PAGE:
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310: “Voice Of The Lobster” by Clothesline Revival

The shirts say California.There is a pond, under a sliver of moon, with croaking frogs in numbers verging on the fantastic lining its edges. The sound is profoundly noisy. But the pond (inwardly) smiles. For the pond sits in delightful anticipation of a disturbance in the night, perhaps a swooping owl or ambling possum, to shut off the cacophony in an instant and send all the frogs jumping into itself. The pond relishes this experience each and every time.

Clothesline Revival (Conrad Praetzel along with Robert Powell and others) splash together in synchrony primarily in and around Santa Rosa, CA. “Voice of the Lobster” is on They Came From Somewhere (2010), and it sounds more like swamp music than Californey music.

The pond is not enthusiastic about cows, by the way. It is all too keenly aware that it is indeed partially composed of the beasts’ fluids. The pond has not lived an unexamined life. It deals with the nuanced psychology of pond life in stoic, gravitational surrender. Rippling when there’s cause, but mostly listening and watching, trying to match and readjust its own inner account of Reality against the stream of experiential data it collects on its existential transit.

Lobsters and stars and frogs and rain. Music.

Enjoy.

Song: Voice of the Lobster
Artist: Clothesline Revival
Album: They Came From Somewhere
Label: Paleo Music
Buy from: Amazon | iTunes
Listen: MOG | Spotify
Watch: YouTube

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309: “Here To Stay” by Rebirth Brass Band

Rebirth Your AssIt is scientific fact that if you smile you create brain activity that improves your mood. Even Pat Robertson believes smile science.

And I am here to tell you that if you squish as much of your face as possible to one side, that you will make either yourself or someone near you L. Perhaps even OL.

Rebirth Brass Band has been scientifically proven* to induce brain activity that directly affects posterior displacement, that is, booty moving.

I do not create it. It just is. And I notice it. For you.

Enjoy.

Song: Here To Stay
Artist: Rebirth Brass Band
Album: 25th Anniversary
Label: Rebirth Brass Band
Buy: Amazon | iTunes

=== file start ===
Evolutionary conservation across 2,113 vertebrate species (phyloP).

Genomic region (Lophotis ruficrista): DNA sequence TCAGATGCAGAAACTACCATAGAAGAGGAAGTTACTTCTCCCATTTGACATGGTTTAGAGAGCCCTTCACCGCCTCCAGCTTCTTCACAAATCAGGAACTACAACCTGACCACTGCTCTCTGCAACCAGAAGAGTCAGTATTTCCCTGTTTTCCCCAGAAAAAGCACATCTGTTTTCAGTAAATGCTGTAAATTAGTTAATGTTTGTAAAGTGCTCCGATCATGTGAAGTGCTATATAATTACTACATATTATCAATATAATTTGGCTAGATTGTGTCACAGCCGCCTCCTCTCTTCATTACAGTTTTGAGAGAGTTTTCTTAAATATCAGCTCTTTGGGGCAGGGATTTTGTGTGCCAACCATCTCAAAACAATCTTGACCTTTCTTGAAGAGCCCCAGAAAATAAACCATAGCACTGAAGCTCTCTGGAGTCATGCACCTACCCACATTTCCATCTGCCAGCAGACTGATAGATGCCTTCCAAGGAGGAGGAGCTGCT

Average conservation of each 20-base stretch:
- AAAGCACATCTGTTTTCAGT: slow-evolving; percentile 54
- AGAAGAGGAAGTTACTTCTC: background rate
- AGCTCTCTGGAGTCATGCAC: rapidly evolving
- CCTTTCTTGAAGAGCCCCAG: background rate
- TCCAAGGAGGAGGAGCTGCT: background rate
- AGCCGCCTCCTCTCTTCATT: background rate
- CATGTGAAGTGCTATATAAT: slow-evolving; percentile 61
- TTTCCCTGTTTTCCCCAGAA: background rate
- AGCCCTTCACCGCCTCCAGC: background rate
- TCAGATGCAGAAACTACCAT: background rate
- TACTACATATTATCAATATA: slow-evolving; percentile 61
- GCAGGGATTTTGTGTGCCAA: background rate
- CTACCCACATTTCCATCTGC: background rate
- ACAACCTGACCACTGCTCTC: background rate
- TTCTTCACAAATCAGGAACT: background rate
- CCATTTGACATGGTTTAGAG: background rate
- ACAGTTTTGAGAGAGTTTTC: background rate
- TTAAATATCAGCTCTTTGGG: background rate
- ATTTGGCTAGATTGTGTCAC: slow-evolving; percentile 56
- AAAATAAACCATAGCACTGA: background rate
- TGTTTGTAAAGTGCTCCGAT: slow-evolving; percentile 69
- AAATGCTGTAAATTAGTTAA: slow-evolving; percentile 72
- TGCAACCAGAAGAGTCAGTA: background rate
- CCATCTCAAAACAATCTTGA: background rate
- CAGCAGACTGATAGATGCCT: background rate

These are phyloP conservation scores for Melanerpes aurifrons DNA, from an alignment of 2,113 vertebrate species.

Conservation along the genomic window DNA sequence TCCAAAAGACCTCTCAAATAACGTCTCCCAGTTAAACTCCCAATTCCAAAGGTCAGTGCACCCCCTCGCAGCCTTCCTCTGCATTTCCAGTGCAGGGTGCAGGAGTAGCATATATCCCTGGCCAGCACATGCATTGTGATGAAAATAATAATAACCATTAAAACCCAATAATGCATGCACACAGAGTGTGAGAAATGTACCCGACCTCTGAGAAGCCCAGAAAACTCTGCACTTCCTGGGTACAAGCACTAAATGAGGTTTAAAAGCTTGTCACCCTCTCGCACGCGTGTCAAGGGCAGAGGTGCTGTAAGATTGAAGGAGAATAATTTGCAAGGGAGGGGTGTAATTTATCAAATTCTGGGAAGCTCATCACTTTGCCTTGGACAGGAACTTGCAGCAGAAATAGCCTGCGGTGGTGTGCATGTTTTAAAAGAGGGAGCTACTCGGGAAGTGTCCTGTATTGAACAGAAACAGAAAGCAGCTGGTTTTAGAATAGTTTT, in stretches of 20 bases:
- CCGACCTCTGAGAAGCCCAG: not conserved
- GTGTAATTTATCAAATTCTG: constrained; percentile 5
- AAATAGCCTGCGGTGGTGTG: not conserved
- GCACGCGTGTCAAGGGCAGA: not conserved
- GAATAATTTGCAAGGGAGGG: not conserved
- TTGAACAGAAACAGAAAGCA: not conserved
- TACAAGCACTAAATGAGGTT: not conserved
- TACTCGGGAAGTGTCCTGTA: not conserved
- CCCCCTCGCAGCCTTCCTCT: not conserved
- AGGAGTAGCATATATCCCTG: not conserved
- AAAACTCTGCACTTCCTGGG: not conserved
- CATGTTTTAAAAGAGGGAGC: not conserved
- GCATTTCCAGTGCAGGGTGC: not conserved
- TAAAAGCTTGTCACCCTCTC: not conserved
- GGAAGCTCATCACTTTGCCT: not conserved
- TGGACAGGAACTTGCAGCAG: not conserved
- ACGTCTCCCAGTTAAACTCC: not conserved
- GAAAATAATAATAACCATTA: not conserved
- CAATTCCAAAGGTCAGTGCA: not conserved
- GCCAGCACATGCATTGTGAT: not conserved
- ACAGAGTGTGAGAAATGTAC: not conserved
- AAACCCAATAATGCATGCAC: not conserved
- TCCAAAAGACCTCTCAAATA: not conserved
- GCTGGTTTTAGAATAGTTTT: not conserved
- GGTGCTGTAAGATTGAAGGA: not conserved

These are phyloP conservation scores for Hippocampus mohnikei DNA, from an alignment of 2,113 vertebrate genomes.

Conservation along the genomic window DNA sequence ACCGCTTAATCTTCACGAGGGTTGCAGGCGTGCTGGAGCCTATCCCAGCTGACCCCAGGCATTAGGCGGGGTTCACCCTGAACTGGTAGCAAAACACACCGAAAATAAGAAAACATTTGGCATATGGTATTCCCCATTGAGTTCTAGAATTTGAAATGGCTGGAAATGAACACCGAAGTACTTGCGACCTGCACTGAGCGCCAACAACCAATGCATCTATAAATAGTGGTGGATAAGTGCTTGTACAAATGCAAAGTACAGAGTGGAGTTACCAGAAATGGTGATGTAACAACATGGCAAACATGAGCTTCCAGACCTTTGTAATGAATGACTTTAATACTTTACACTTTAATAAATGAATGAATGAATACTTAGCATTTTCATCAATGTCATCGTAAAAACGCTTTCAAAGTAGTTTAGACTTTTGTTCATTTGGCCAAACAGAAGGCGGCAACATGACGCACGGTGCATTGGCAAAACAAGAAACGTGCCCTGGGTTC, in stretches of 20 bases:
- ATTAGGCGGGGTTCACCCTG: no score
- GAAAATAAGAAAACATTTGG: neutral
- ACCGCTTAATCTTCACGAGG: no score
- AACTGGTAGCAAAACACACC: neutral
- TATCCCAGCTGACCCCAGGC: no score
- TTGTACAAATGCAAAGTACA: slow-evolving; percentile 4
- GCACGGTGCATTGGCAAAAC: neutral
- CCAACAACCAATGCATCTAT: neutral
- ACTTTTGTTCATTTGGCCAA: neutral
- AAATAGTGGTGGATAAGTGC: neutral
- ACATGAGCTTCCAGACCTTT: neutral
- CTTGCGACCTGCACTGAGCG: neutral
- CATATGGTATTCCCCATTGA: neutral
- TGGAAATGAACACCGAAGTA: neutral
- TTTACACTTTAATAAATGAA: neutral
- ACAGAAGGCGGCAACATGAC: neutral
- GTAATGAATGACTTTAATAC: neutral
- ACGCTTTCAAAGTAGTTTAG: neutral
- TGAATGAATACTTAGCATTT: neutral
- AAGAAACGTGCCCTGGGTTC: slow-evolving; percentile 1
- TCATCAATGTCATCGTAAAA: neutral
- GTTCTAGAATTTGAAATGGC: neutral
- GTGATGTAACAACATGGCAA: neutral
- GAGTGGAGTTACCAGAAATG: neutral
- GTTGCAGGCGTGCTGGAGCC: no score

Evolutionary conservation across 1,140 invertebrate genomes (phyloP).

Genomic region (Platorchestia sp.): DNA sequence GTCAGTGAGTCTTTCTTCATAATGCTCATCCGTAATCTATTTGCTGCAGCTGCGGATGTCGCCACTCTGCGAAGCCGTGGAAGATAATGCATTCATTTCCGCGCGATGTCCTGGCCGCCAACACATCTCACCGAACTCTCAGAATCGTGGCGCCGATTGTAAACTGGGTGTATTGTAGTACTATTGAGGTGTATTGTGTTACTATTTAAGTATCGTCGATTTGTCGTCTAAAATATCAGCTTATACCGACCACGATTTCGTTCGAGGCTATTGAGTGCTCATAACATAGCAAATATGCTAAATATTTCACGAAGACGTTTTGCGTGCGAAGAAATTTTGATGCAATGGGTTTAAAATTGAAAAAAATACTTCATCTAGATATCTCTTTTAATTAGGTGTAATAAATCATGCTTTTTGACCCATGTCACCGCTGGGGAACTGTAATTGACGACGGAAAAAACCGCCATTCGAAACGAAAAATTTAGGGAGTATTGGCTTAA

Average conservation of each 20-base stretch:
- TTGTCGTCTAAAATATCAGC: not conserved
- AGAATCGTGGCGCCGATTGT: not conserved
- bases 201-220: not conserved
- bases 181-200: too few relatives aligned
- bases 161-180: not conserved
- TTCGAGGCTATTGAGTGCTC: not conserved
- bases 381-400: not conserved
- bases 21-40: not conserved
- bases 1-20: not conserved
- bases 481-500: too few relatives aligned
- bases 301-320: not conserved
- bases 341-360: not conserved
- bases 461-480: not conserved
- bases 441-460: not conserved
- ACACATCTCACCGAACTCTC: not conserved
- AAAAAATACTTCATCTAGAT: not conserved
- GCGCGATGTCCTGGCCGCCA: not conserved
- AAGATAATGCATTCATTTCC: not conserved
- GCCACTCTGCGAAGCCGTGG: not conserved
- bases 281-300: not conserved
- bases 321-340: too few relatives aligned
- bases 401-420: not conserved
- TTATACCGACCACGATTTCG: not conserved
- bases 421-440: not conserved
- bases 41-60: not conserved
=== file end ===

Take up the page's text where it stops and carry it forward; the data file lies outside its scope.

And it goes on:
Listen : MOG | Spotify
Watch: YouTube

*Footnote readers are know it all’s.

308: “Simba” by Les Baxter

I always travel armed with a poodle.The fox looks up at the grapes, so tantalizing, yet just out of reach.

He circles, eyes locked on the voluptuous grapes. He can almost taste them.

He leaps. Snaps. No grapes. Circles. Repeats.

He circles again and again, never taking his eyes off the grapes. Until some other fox comes along and says “Hey doofus, know what I did today? I ate some gophers. Good stuff. You should maybe look into it. Meat. Foxes eat it. Ya dip.” And he smirks, the way that only a fox with gopher blood on its muzzle can smirk.

But the original fox that I mentioned was circling the grapes because he is a vegan and very enthusiastically so. Thus, he disregards the other wolf’s comments and replies, “If I were a human who killed foxes and sheathed myself in their skins, I wouldn’t even want to wear you if it was negative 70 degrees out! You suck! You stink of gopher guts. At least I have my dignity.” And he goes right back to circling the grapes and advancing his nutritional degradation.

That is the tale of the fox and the grapes.

The moral of this tale is “Simba” by Les Baxter. Fans of the Beta Band might recognize it from the samples. It was well-chosen as a sample-base. This song is exotica at its best. “Simba” has a half dozen different lives, packed into less than 3 minutes. The song starts in the jungle, travels through space, and ends in a spicy cantina where the ladies know how to gyrate. Captain James Tiberius Kirk belongs in this paragraph, with an Andorian martini and a phaser in-hand.

Enjoy.

Song: Simba
Artist: Les Baxter
Album: One Thousand Lights
Label: Broken Audio
Buy from: Amazon | iTunes
Listen: MOG | Spotify
Watch: YouTube